Good summer forecast for colorado springs tourism industry despite headwinds gsa 2016 new orleans

####

As a result, Pikes Peak – America’s Mountain, an enterprise division of the city of Colorado Springs, is mandating shuttle service for the summer to transport visitors to the top. Visitors will pay the usual summer rates for traveling the highway, but won’t pay extra for the shuttle service.

People will still be able to drive the highway – just not to the summit. The shuttle service’s 15-passenger vans will pick up visitors at parking lots at the 7-mile and 16-mile markers and take them the rest of the way. Vehicles carrying persons with mobility disabilities or children in car seats are exceptions to the shuttle mandate.

Educating people on the options for getting to the top of Pikes Peak will be "a massive communications job," Price says. Area attractions and businesses need to know that message too, he says. Say someone sits down at a restaurant and asks about the Cog Railway and are simply told it is closed. "If that’s all the message that’s going out," Price says, "that’s a problem."

"We have already seen some of that effect," says Tim Haas, president of TAT Enterprises, which owns the Garden of the Gods Trading Post on the edge of Garden of the Gods Park, along with four businesses in Manitou and one in Old Colorado City. "We are fortunate enough to have a lot of bus groups that stop by the Trading Post and have lunch, for example, before they go and take the Cog, and we have had multiple cancellations already."

Construction in the area and continued closure of the Park Avenue bridge, which has significantly cut into parking, are other issues, Haas says. Manitou plans improvements to ease congestion in the town this summer, including using traffic management coordinators to direct motorists to available parking.

Despite the challenges, Haas is positive about the summer. "People, I think, are confident in the economy, they’re spending money, they’re traveling." In the end, minus a catastrophic wildfire or a world-rattling event, "I think it’s going to be a really strong year," he says.

With all of the amenities Cave of the Winds has added in recent years, such as the Wind Walker Challenge Course, the aerial Bat-a-Pult and the Terror-Dactyl ride, the attraction is not an adjunct to a Cog Railway experience but stands on its own, Miller says.

The summer starts with gas prices nearing $3 a gallon, the highest in years. Those rising prices have crimped travel plans this summer as more Americans are planning staycations instead of hitting the road, says GasBuddy‘s 2018 Summer Travel survey. According to the survey, 58 percent said they’ll take a road trip this summer, a 24 percent decrease from last year.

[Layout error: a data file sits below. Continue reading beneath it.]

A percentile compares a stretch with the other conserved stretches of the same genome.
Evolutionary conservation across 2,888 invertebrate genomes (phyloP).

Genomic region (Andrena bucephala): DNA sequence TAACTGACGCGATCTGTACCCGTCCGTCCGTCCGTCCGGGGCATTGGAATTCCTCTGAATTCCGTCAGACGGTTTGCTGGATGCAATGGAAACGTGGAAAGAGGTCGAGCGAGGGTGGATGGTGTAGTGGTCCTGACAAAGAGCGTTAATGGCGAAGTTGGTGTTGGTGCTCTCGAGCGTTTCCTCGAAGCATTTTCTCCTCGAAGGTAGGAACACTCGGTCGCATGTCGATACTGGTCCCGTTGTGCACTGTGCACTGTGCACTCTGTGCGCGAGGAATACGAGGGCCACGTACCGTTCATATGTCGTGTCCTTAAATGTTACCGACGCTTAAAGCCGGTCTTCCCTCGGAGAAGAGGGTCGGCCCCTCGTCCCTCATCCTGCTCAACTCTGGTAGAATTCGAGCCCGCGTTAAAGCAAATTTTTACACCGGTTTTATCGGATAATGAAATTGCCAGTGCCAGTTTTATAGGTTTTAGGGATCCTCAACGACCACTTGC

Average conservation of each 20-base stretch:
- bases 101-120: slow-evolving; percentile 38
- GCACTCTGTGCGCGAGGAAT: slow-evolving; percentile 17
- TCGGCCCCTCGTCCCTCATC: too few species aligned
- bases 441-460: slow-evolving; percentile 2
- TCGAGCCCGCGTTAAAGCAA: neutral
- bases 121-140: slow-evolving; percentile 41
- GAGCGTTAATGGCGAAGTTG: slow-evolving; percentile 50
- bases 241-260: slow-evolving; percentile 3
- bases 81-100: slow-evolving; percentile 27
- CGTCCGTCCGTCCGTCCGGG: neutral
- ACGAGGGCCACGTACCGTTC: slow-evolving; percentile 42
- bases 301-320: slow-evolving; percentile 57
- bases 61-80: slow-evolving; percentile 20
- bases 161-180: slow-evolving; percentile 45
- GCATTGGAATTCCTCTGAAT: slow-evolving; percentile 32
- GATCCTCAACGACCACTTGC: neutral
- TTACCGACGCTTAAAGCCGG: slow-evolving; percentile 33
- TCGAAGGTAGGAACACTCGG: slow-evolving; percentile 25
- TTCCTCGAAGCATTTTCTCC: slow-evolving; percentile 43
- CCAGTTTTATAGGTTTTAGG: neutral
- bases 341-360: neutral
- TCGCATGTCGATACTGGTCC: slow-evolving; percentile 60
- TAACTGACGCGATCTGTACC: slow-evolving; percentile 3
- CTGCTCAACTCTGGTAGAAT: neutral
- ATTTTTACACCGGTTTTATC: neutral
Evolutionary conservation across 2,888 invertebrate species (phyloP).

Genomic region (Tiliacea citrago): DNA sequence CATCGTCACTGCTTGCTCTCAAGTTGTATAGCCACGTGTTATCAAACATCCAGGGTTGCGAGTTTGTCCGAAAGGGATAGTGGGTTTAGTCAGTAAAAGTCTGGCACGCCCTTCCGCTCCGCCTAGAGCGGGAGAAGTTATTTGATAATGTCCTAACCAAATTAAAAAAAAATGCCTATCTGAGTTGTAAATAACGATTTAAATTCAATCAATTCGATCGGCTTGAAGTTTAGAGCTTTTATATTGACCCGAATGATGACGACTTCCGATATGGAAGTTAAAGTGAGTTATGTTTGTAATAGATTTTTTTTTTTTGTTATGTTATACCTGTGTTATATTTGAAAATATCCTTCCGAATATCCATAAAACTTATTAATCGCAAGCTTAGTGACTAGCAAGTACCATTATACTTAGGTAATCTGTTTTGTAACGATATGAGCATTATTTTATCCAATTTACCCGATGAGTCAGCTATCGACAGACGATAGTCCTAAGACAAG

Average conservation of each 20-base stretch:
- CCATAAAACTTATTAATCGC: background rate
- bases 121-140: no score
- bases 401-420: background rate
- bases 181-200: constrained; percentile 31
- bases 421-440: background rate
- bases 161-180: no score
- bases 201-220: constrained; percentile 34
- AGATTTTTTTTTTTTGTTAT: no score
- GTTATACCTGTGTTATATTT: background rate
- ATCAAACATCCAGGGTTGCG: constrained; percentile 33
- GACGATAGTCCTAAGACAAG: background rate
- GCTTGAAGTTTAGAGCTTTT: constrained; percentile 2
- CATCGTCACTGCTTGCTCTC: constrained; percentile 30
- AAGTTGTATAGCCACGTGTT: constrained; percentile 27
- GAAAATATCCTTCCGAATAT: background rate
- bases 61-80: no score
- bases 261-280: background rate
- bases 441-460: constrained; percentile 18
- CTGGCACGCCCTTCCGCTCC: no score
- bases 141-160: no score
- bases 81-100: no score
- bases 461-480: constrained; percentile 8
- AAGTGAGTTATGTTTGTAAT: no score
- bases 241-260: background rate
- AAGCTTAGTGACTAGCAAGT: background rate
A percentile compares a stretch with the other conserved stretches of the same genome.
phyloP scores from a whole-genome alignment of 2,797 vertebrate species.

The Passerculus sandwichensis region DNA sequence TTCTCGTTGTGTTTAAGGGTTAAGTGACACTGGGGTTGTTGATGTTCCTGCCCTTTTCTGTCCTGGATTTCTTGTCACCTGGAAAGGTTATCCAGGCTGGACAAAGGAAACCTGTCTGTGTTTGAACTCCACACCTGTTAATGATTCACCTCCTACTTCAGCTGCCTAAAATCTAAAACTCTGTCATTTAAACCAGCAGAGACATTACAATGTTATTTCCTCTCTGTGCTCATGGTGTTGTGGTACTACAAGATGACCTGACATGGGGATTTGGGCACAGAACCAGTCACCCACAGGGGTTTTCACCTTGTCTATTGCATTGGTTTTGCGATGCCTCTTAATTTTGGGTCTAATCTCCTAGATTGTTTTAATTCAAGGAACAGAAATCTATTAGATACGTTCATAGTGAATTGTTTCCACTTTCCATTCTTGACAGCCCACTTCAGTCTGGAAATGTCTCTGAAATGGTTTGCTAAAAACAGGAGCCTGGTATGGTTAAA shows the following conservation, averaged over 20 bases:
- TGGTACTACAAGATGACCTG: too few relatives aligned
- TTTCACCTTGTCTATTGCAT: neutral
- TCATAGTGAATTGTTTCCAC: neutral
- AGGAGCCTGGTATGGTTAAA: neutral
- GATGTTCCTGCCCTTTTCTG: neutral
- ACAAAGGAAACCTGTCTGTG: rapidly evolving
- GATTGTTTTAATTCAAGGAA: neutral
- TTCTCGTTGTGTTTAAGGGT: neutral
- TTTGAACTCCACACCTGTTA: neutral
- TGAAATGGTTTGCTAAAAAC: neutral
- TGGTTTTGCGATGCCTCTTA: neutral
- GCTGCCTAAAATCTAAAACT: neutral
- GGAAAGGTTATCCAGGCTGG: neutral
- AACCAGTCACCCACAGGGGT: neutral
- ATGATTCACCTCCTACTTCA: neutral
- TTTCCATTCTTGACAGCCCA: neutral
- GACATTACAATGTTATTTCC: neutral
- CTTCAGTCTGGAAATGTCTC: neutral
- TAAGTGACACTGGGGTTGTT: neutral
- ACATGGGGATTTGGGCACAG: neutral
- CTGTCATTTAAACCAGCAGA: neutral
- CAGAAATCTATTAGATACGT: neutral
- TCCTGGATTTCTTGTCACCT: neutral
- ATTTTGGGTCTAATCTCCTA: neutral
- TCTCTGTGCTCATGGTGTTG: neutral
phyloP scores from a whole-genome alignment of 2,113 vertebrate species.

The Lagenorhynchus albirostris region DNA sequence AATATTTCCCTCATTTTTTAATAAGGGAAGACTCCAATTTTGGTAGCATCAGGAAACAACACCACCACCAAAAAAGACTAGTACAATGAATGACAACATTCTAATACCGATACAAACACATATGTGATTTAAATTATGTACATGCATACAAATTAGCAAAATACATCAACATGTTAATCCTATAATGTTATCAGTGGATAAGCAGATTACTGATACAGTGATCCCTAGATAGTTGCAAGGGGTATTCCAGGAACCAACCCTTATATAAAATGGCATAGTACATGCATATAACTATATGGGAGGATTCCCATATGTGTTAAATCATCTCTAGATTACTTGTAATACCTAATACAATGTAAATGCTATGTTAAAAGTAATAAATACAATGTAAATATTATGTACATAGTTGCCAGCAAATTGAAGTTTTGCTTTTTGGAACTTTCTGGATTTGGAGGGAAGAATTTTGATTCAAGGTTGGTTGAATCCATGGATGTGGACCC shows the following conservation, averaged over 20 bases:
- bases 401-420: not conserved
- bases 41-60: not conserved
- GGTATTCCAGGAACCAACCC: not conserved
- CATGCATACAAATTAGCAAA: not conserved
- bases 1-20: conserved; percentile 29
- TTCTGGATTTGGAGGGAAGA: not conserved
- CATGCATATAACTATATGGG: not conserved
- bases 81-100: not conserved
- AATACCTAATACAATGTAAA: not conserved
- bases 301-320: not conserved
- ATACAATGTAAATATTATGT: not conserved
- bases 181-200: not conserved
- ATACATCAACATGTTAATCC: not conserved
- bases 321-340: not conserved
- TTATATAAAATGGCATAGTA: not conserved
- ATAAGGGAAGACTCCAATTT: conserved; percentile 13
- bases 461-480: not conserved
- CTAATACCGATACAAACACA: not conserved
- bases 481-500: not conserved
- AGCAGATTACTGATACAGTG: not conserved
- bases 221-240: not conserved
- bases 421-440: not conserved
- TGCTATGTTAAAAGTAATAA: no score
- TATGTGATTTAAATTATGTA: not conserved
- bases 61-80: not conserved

But AAA Colorado doesn’t see higher prices deterring travelers. AAA predicts nearly 760,000 Coloradans will be taking to the roads and skies this holiday weekend – a 6 percent increase over last year and the most in more than a dozen years. "Plain and simple, people just aren’t worried about pump prices," AAA Colorado spokesman Skyler McKinley said in a news release.

Price says he’s not overly concerned, noting that area prices remain under the national average – and that they’re nowhere near the level they were during the gas crisis of 2008, when hotels would advertise free tanks of gas for registered guests. "I think we’re going to be fine," he says.

And car travel isn’t the only option. Price points to increased passenger traffic at the Colorado Springs Airport, an increase largely fueled by new Frontier flights; outgoing passenger numbers hit a seven-year high last year, up 29.3 percent from 2016,

"The fact that most of the flights that have been added are low cost is good because it fits the family market that we go after, so that’s going to help us considerably this summer," Price says. "I’m not suggesting that more people will fly here than drive here. We will always be a regional drive destination. But having a regional airport that’s going to probably do more than 2 million passengers this year, that’s great for us."

Another plus, Price says, is The Broadmoor’s continuing centennial celebration – and its hosting of the U.S. Senior Open during the peak of that celebration. (The Broadmoor is owned by the Denver-based Anschutz Corp., whose Clarity Media Group owns The Gazette.)

"We’re going to have a very good year," says Jack Damioli, president and CEO of The Broadmoor. While June 29 marks a century since The Broadmoor’s official opening, the resort isn’t celebrating its birthday with a single party, but with a different event each month, Damioli notes. Among those events: a Centennial Gala Weekend on June 1-3, coming 100 years since Spencer Penrose held a special VIP opening for the hotel. As of mid-May, that weekend was "booking very, very nicely," Damioli says.

Meanwhile, ticket sales for the U.S. Senior Open, June 25-July 1, are pacing ahead of the 2008 Senior Open at The Broadmoor, which welcomed 129,000 fans for the week, says Douglas Habgood, Senior Open executive director. "We also surpassed the overall total in ticket sales for the 2017 U.S. Senior Open in Boston back in December of last year," Habgood said in an email.